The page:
https://plus.maths.org/content/could-maths-have-caught-shipman
<div class="field field-type-filefield field-field-abs-img">
<div class="field-items">
<div class="field-item odd">
<img class="imagefield imagefield-field_abs_img" width="130" height="130" alt="" src="https://plus.maths.org/content/sites/plus.maths.org/files/issue26/news/shipman/icon.jpg?1059951600" /> </div>
</div>
</div>
<div class="field field-type-text field-field-abs-txt">
<div class="field-items">
<div class="field-item odd">
Harold Shipman could have been detected earlier by monitoring the death rates of his patients. </div>
</div>
</div>
<div class="pub_date">04/08/2003</div>
<!-- plusimport --><br clear="all"></br>
<!-- END OF FILE: newinclude/news_header.html -->
<p>Harold Shipman, a family doctor in Yorkshire, is currently serving a life sentence for murdering 15 of his patients, and is likely to have murdered <a href="http://news.bbc.co.uk/1/hi/health/2139562.stm">over 200 more</a>. How did he manage to kill so many and remain undetected?</p><p><a href="https://plus.maths.org/content/could-maths-have-caught-shipman" target="_blank">read more</a></p>https://plus.maths.org/content/could-maths-have-caught-shipman#commentsnormal distributionquality controlstatistical process controlSun, 03 Aug 2003 23:00:00 +0000plusadmin2715 at https://plus.maths.org/contentModel Trains
https://plus.maths.org/content/model-trains
<div class="field field-type-text field-field-author">
<div class="field-items">
<div class="field-item odd">
Tim Gent </div>
</div>
</div>
<div class="field field-type-filefield field-field-abs-img">
<div class="field-items">
<div class="field-item odd">
<img class="imagefield imagefield-field_abs_img" width="130" height="130" alt="" src="https://plus.maths.org/content/sites/plus.maths.org/files/issue17/features/gent/icon.jpg?975628800" /> </div>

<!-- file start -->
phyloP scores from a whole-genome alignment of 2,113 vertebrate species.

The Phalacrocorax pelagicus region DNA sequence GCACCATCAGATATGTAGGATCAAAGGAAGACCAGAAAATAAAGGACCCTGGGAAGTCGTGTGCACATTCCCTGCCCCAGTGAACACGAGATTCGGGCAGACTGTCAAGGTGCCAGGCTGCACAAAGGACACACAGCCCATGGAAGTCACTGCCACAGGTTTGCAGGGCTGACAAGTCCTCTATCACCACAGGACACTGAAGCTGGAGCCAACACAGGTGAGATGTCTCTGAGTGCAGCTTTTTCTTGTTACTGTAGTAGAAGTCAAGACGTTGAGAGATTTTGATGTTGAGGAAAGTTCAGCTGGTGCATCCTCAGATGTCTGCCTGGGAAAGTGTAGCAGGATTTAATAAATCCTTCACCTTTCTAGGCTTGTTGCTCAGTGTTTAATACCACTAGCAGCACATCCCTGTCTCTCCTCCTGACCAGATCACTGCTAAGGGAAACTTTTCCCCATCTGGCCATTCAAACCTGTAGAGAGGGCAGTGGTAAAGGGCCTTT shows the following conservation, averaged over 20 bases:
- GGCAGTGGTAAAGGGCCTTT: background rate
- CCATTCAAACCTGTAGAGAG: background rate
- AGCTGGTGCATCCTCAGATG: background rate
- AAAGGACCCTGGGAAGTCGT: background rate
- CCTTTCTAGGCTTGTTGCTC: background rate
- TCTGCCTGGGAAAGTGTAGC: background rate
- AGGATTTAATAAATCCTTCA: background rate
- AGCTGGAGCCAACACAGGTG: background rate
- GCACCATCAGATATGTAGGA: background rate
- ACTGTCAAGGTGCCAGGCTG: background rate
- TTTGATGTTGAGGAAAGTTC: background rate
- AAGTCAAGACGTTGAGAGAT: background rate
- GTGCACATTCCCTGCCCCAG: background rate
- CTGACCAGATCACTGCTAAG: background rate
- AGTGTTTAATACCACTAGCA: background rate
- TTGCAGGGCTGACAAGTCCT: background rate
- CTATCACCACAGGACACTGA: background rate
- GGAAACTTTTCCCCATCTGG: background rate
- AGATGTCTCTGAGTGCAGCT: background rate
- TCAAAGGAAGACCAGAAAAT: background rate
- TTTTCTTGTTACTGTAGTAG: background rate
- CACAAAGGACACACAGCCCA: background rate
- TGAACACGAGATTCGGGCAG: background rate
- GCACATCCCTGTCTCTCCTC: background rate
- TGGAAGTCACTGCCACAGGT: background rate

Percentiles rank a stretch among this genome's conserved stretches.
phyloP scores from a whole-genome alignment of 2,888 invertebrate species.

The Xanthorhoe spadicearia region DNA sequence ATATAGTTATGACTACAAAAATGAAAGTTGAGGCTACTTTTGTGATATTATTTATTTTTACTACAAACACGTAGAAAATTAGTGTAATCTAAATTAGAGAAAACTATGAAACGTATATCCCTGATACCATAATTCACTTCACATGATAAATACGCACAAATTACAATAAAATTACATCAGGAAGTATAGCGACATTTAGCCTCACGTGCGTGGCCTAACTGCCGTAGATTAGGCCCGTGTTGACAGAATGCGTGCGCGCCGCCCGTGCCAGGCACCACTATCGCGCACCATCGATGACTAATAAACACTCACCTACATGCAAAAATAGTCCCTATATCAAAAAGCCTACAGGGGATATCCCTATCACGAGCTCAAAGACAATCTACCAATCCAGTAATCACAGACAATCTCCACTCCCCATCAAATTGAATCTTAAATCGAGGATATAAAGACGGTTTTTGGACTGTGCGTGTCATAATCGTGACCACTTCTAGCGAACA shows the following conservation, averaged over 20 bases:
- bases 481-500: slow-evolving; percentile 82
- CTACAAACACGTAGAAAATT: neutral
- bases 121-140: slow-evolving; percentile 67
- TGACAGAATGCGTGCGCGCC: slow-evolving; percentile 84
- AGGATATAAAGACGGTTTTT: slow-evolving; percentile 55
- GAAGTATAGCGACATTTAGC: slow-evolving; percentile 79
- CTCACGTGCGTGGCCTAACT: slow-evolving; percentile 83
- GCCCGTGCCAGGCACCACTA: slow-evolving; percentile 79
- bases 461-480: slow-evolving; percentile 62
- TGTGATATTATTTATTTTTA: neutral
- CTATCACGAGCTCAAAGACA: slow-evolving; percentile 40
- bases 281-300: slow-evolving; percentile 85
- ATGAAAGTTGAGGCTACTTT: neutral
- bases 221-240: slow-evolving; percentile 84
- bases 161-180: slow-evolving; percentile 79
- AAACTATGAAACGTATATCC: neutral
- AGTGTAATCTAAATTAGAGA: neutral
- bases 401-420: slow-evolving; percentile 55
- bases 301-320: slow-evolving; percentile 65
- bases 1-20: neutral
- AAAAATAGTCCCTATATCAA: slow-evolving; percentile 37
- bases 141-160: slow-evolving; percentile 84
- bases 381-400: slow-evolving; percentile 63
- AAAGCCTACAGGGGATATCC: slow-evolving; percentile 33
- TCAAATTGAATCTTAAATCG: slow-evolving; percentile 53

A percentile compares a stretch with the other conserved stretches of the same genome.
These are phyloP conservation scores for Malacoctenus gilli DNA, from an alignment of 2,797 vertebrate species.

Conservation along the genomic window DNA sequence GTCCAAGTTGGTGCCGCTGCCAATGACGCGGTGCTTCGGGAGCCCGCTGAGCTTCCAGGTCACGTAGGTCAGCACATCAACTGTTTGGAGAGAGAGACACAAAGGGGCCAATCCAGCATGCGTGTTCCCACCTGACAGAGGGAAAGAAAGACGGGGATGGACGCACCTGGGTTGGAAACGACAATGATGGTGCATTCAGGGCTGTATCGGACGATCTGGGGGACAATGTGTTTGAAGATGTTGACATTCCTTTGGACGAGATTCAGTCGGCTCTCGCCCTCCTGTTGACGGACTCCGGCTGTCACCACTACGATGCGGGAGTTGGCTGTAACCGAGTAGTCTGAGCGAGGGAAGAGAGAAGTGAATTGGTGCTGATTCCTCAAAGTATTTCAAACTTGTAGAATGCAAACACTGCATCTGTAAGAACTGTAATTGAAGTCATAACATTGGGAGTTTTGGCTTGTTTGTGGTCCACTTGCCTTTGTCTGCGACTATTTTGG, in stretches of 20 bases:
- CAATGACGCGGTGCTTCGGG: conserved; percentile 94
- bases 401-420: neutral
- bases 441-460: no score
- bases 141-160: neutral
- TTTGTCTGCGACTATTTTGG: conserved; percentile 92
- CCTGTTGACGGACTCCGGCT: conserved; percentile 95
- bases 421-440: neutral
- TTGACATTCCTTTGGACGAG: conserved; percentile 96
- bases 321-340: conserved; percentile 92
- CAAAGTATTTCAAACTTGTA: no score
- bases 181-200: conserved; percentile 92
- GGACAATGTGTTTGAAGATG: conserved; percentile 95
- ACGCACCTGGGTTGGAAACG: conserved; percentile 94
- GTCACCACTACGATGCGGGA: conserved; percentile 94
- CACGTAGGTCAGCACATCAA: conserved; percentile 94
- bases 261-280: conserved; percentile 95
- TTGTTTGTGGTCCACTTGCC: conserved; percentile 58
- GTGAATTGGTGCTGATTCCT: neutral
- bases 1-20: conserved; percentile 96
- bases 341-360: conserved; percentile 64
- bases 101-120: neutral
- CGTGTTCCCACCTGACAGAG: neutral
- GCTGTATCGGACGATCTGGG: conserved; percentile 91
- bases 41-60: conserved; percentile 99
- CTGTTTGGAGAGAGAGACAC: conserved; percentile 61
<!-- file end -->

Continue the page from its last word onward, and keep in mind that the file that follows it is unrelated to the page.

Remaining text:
</div>
</div>
<div class="field field-type-text field-field-abs-txt">
<div class="field-items">
<div class="field-item odd">
As customers will tell you, overcrowding is a problem on trains. Fortunately, mathematical modelling techniques can help to analyse the changing demands on services through the day. <strong>Tim Gent</strong> explains. </div>
</div>
</div>
<div class="pub_date">Nov 2001</div>
<!-- plusimport -->
<br clear="all" />
<h2>Going Places with Maths</h2>
<p>If you ask anyone what they dislike about trains, the chances are they will say one of two things: "They're always late" or "They're too crowded". As it happens, both of these problems have been studied using mathematical modelling techniques. This article looks at the latter problem, a topic known as "Peak Load Management". <!-- FILE: include/leftfig.html --></p><p><a href="https://plus.maths.org/content/model-trains" target="_blank">read more</a></p>https://plus.maths.org/content/model-trains#comments17fuzzy logicnormal distributionoperational researchpeak load managementsensitivity analysisFri, 01 Dec 2000 00:00:00 +0000plusadmin2191 at https://plus.maths.org/content